Microsoft Windows PowerShell has led to several exploit frameworks such as PowerSploit, PowerView,and PowerShell Empire. However, few of these frameworks investigate network traffic for exploitative potential. Analyzing a small amount of network traffic can lead to the discovery of possible network-based attack vectors such as Virtual Router Redundancy Protocol (VRRP), Dynamic Trunking Protocol (DTP), Link Local Multicast Name Resolution (LL-MNR) and PXE boot attacks, to name a few. How does one gather and analyze this traffic when Windows does not include an integrated packet analysis tool? Microsoft Windows PowerShell includes several network analysis and network traffic related capabilities. This paper will explore the use of these capabilities with the goal of building a PowerShell reconnaissance module which will capture, analyze, and identify commonly misconfigured protocols without the need to install a third-party tool within a Microsoft Windows environment.


  • Securing the Home IoT Network STI Graduate Student Research
    by Manuel Leos Rivas - April 5, 2017 in Network Access Control, Home & Small Office, Internet of Things

    The Internet of Things (IoT) has proven its ability to cause massive service disruption because of the lack of security in many devices. The vulnerabilities that allow those denial of service attacks are often caused due to poor or no security practices when developing or installing the products. The common home network is not designed to protect against the design errors in IoT devices that expose the privacy of the users. The affordable price of single board computers (SBC) and their small power requirements and customization capabilities can help improve the protection of the home IoT network. SBC can also add powerful features such as auditing, inspection, authentication, and authorization to improve controls pertaining to who and what can have access. Implementing a home-control gateway when properly configured reduces some common risks associated with IoT such as vendor-embedded backdoors and default credentials. Having an open source trusted device with a configuration shared and audited by many experts can reduce many of the bugs and misconfigurations introduced by vendor security program deficiencies.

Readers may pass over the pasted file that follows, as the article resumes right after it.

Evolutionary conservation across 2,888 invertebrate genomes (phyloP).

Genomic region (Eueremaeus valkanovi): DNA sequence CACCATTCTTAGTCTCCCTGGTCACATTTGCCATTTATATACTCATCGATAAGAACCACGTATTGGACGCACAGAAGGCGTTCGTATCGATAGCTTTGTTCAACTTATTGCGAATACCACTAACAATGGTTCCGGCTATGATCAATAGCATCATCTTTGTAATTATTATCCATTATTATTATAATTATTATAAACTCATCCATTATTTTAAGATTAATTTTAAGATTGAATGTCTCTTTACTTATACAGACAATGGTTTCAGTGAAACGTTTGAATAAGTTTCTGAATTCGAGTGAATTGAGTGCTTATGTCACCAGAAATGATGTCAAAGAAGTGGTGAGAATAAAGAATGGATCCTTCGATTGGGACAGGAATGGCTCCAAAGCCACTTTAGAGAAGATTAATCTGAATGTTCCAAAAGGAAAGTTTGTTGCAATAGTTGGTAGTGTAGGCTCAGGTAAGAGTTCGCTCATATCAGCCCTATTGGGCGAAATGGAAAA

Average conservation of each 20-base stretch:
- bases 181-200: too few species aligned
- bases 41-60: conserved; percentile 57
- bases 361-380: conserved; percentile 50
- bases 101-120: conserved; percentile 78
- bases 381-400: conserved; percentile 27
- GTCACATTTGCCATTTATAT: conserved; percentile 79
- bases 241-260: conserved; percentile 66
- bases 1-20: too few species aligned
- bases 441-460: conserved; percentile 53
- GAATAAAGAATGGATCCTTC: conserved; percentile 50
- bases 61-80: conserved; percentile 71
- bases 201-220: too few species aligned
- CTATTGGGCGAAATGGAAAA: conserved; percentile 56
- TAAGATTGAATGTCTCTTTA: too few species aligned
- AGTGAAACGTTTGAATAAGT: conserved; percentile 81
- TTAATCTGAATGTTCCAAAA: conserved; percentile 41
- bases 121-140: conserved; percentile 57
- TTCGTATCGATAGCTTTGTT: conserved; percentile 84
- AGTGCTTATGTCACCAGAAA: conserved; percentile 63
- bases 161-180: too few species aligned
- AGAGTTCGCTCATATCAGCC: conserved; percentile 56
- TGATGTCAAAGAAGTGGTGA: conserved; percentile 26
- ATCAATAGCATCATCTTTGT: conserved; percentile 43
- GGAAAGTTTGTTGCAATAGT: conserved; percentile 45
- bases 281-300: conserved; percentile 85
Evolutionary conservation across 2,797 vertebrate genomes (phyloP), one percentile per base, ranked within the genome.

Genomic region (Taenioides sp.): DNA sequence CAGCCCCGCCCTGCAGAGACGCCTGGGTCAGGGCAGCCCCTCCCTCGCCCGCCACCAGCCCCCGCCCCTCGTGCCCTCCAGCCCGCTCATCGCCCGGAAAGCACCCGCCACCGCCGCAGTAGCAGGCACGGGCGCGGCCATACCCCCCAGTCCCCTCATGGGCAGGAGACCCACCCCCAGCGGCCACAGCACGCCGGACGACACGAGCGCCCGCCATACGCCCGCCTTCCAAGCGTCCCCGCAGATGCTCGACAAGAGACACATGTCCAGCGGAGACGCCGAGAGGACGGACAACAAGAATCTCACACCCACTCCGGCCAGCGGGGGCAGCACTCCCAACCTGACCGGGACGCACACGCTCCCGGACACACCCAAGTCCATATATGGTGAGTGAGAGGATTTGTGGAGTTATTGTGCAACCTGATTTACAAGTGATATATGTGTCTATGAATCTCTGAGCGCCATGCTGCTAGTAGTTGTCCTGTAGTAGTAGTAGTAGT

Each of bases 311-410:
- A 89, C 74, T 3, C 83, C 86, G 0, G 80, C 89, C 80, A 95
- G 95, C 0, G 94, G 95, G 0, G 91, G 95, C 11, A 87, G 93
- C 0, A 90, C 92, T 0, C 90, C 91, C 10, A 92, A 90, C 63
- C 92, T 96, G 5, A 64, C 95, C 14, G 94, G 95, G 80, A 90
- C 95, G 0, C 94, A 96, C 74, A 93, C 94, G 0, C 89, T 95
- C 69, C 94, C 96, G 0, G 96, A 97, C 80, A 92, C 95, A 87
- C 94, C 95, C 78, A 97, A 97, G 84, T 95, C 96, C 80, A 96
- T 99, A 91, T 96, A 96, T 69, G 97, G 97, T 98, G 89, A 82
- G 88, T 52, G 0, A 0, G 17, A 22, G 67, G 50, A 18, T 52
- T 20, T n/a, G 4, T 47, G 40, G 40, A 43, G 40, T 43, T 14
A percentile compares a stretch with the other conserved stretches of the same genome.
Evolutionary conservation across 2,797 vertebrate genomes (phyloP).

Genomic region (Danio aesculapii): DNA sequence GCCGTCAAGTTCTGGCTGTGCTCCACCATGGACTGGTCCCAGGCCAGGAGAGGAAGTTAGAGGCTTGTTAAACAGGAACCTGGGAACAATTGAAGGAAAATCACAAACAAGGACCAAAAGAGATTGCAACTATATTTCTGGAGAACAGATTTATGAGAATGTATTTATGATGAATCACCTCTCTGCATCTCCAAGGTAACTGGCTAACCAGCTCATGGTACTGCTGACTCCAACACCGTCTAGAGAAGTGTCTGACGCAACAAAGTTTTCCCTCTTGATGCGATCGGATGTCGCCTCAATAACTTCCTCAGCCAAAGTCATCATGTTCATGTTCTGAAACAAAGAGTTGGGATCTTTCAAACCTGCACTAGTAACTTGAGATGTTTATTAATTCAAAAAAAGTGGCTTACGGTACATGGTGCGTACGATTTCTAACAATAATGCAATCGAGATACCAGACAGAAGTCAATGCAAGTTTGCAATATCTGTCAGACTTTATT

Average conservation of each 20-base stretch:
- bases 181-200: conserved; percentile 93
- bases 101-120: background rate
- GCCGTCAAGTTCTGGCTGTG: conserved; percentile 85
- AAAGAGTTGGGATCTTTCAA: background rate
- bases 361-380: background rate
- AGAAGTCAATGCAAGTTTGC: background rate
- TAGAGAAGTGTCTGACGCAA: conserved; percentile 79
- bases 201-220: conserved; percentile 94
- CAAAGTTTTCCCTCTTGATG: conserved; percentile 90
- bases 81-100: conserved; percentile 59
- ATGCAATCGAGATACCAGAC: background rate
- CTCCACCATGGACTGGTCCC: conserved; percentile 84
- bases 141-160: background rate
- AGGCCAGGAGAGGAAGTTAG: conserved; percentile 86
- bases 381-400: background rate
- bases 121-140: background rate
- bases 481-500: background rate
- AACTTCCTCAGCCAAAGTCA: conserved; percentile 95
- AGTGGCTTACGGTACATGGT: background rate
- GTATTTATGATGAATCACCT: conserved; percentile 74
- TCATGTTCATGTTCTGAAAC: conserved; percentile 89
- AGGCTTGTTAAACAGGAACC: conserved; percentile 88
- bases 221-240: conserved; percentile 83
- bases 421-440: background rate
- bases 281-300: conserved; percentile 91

• Detecting Attacks Against The 'Internet of Things' by Adam Kliarsky - March 30, 2017 in Intrusion Detection, Internet of Things

    The need to detect attacks against our networks has exploded with the rapid adoption of connected devices affectionately dubbed the "Internet of Things" (or IoT). Manufacturers are rapidly producing devices to meet consumer and market demand which creates a shortened time-to-market in manufacturing. The level of security in the product development lifecycle becomes questionable, as well as production standards. Vulnerabilities have been showing up targeting the physical interfaces of IoT devices, wireless protocols, and user interfaces. It is imperative that intrusion analysts understand how to assess the attack surface, analyze threats, and develop the capability to detect attacks in IoT environments. This paper will review threats, vulnerabilities, attacks, and intrusion detection as it applies to the IoT.


  • SOC-as-a-Service: All the Benefits of a Security Operations Center Without the High Costs of a DIY Solution Analyst Paper
    by Sonny Sarai - March 28, 2017 in Intrusion Detection, Intrusion Prevention

    Security Operations Centers are increasingly important in today's enterprises - they protect against intrusions, damaging DDoS attacks and data security breaches, as well as help with investigation and remediation. But how can midsize enterprises get the same SOC advantages as their large enterprise peers?

    This paper explores how Arctic Wolf Networks' CyberSOC can help midsize organizations roll out a SOC-as-a-Service, thereby leveraging the benefits of a SOC without the high costs of a DIY solution.


  • Cyber Security Trends: Aiming Ahead of the Target to Increase Security in 2017 Analyst Paper
    by John Pescatore - March 20, 2017 in Cloud Computing, Data Protection